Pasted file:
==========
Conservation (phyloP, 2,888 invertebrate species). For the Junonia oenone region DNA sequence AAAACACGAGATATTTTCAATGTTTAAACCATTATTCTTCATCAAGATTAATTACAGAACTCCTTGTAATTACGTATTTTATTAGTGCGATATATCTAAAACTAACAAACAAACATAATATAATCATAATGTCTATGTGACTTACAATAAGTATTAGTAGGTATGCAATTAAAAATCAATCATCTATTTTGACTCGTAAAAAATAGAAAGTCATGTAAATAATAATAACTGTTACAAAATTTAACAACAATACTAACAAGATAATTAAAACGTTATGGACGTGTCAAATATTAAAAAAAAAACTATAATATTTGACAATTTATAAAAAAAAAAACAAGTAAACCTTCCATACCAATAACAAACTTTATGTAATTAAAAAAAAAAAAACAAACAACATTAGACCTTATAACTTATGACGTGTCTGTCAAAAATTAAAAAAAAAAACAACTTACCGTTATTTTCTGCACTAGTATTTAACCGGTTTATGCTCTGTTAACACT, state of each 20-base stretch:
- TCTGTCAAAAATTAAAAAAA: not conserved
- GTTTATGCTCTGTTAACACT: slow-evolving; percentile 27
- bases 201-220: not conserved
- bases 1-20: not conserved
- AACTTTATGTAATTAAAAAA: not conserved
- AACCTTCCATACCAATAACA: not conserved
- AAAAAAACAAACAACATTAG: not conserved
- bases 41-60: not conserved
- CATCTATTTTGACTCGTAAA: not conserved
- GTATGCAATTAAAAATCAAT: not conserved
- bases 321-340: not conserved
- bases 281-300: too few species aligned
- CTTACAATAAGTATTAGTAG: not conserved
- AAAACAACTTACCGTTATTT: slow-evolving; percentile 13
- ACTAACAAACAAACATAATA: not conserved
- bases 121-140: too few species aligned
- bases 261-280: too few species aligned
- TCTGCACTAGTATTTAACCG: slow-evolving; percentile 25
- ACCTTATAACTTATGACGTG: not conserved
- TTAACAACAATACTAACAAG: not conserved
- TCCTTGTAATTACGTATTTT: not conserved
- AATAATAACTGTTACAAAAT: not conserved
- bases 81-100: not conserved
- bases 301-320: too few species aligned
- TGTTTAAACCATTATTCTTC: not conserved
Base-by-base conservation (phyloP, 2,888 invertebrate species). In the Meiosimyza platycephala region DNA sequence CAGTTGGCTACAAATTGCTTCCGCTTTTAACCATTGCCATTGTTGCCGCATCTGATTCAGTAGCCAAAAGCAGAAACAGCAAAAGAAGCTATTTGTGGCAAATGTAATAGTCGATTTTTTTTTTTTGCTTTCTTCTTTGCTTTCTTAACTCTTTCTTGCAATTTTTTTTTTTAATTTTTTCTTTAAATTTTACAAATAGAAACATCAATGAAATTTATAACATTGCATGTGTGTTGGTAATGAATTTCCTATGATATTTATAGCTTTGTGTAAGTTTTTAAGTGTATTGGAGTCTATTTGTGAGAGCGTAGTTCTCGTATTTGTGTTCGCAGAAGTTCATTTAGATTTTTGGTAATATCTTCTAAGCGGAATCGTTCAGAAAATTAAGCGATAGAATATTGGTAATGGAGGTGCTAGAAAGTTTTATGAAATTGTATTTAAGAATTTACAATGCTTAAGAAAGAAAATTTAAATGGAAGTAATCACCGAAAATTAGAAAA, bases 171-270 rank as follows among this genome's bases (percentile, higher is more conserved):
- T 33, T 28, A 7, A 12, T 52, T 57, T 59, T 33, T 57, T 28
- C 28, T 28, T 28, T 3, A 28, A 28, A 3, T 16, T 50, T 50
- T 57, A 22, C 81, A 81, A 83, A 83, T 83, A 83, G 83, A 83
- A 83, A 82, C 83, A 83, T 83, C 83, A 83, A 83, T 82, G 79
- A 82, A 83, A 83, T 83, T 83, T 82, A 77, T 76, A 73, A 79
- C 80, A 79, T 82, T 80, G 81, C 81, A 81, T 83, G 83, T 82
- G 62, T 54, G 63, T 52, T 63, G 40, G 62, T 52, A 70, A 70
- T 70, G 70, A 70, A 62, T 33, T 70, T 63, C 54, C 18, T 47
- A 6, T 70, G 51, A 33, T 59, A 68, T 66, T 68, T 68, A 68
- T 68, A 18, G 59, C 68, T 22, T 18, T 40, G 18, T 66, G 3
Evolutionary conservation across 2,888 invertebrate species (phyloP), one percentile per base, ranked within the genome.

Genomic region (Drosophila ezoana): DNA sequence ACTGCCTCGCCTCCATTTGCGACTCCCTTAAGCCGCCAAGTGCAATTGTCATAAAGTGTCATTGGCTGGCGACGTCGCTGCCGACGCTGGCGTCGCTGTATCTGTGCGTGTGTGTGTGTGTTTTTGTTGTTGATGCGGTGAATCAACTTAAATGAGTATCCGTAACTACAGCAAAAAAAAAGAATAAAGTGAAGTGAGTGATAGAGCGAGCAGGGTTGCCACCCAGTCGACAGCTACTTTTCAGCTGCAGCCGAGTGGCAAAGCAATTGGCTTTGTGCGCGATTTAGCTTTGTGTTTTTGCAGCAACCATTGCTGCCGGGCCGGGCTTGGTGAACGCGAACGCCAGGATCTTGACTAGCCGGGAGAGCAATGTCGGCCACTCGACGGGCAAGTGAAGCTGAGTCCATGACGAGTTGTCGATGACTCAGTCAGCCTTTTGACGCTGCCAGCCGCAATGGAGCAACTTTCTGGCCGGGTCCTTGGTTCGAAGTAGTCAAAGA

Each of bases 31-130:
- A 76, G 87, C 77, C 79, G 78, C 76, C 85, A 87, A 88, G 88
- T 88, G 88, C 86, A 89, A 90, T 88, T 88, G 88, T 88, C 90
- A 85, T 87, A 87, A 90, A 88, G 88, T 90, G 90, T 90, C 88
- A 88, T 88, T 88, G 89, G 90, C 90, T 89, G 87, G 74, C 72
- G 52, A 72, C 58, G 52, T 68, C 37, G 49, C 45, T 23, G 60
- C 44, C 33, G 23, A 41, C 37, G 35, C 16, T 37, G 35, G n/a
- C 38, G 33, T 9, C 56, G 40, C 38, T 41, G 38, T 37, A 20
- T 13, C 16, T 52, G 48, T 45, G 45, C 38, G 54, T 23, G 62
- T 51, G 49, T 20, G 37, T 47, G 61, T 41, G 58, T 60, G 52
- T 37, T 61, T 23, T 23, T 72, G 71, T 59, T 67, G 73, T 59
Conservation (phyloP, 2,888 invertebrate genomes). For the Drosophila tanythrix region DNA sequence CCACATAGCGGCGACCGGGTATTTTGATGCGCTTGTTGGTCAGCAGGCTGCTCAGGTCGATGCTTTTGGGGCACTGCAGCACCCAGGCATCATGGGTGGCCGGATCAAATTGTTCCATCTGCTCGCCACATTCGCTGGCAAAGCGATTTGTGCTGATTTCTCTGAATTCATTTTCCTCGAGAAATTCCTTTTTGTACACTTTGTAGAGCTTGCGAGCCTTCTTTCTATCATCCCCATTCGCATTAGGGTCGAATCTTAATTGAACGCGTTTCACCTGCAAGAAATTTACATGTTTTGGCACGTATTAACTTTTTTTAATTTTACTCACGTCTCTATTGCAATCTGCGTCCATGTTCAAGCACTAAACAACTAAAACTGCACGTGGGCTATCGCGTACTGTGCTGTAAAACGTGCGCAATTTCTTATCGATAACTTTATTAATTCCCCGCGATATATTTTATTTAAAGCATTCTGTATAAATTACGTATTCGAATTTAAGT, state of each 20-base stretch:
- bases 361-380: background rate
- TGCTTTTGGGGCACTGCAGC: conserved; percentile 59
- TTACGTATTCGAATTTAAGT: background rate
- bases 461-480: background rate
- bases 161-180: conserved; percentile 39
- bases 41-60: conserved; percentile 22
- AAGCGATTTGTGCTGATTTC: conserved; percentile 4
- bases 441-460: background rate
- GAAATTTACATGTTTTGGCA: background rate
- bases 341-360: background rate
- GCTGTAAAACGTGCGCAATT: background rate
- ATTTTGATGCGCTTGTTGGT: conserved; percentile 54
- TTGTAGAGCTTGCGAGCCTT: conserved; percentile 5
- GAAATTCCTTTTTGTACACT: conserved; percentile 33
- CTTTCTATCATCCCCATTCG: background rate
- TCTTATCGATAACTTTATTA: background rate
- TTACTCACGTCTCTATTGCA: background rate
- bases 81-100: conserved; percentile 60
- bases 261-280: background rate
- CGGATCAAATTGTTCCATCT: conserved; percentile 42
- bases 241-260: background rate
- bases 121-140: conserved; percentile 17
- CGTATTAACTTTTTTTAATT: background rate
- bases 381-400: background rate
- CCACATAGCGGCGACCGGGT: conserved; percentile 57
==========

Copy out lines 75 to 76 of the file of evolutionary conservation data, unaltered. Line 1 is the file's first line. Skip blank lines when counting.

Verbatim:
- bases 381-400: background rate
- CCACATAGCGGCGACCGGGT: conserved; percentile 57